MONDELLO: For quite awhile, most real-life court cases did not turn out well for lesbian and gay defendants, which restricted what filmmakers could do. And if fiction offered them a little more latitude, it still had to appear plausible. In Lillian Hellman's midcentury drama "The Children's Hour," for instance, schoolteachers Shirley MacLaine and Audrey Hepburn were falsely accused of being lovers, but could find enough support to prove their innocence in court.

(SOUNDBITE OF MOVIE, "THE CHILDREN'S HOUR")

SHIRLEY MACLAINE: (as Martha Dobie) Why did you refuse to come back here and testify for us?

AUDREY HEPBURN: (as Karen Wright) It wouldn't have done any good for us all to get mixed up in this unpleasant notoriety.

MONDELLO: But even had a court heard their case fully, things likely wouldn't have gone well for them for reasons movie characters spent decades beating around the bush about before attorney Denzel Washington laid them out clearly in the AIDS-trial drama "Philadelphia."

(SOUNDBITE OF MOVIE, "PHILADELPHIA")

DENZEL WASHINGTON: (as Joe Miller) Let's talk about what this case is really all about. The general public's hatred, our loathing, our fear of homosexuals, and how that climate of hatred and fear translated into the firing of this particular homosexual, my client.

MONDELLO: Washington is playing a deeply homophobic man whose opinions evolve on gay issues during the course of the film, evolved way past where many audience members were at that point. "Philadelphia" was released in 1993, four years before Ellen DeGeneres came out on TV, five years before the first episode of "Will & Grace," 12 years before "Brokeback Mountain."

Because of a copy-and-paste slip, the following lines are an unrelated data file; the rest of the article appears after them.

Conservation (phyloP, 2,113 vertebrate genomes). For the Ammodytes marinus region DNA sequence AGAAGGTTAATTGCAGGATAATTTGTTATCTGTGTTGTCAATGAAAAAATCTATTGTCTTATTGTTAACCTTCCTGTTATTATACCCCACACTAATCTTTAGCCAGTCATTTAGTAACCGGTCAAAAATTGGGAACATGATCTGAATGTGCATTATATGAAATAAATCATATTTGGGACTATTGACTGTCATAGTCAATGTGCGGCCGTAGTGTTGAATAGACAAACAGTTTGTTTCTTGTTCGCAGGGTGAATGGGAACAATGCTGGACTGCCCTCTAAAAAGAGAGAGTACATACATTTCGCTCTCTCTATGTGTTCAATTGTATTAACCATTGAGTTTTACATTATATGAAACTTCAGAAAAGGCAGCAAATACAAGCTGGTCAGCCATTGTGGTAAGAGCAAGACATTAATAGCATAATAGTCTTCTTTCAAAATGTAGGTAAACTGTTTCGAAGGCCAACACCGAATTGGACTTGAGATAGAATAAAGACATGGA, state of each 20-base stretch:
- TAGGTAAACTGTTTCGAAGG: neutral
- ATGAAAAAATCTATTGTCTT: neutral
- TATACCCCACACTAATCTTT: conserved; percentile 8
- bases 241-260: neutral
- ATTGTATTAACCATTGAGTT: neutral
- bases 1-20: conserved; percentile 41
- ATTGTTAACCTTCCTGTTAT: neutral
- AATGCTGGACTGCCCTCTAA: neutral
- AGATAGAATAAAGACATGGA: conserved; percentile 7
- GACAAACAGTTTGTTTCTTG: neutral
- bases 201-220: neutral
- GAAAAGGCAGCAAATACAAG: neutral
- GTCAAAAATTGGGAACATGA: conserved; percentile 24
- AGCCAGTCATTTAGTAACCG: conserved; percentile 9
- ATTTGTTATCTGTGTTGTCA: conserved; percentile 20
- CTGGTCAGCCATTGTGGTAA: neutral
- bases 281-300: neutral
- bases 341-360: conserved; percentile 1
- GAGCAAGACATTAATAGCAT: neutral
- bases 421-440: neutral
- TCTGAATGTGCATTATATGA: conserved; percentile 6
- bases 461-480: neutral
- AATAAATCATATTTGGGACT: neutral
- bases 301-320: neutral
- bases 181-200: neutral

The judge's response in "Philadelphia" was almost startling to audiences in a time when homosexual activity was still outlawed in many states.

(SOUNDBITE OF MOVIE, "PHILADELPHIA")

UNIDENTIFIED MAN #2: (as Character) In this courtroom, Mr. Miller, justice is blind to matters of race, creed, color, religion and sexual orientation.

WASHINGTON: (as Joe Miller) With all due respect, Your Honor, we don't live in this courtroom though, do we?

MONDELLO: Today, in a limited but evolving sense, we do, at least judging from this week's cases before the Supreme Court. And the movie "Philadelphia," the product of an industry that, for business reasons, worries, much as the court does, about getting out in front of public opinion is starting to seem just as much a period piece as any film about Oscar Wilde. I'm Bob Mondello.

(SOUNDBITE OF MUSIC)

ROBERT SIEGEL, HOST:

You're listening to ALL THINGS CONSIDERED from NPR News. Transcript provided by NPR, Copyright NPR.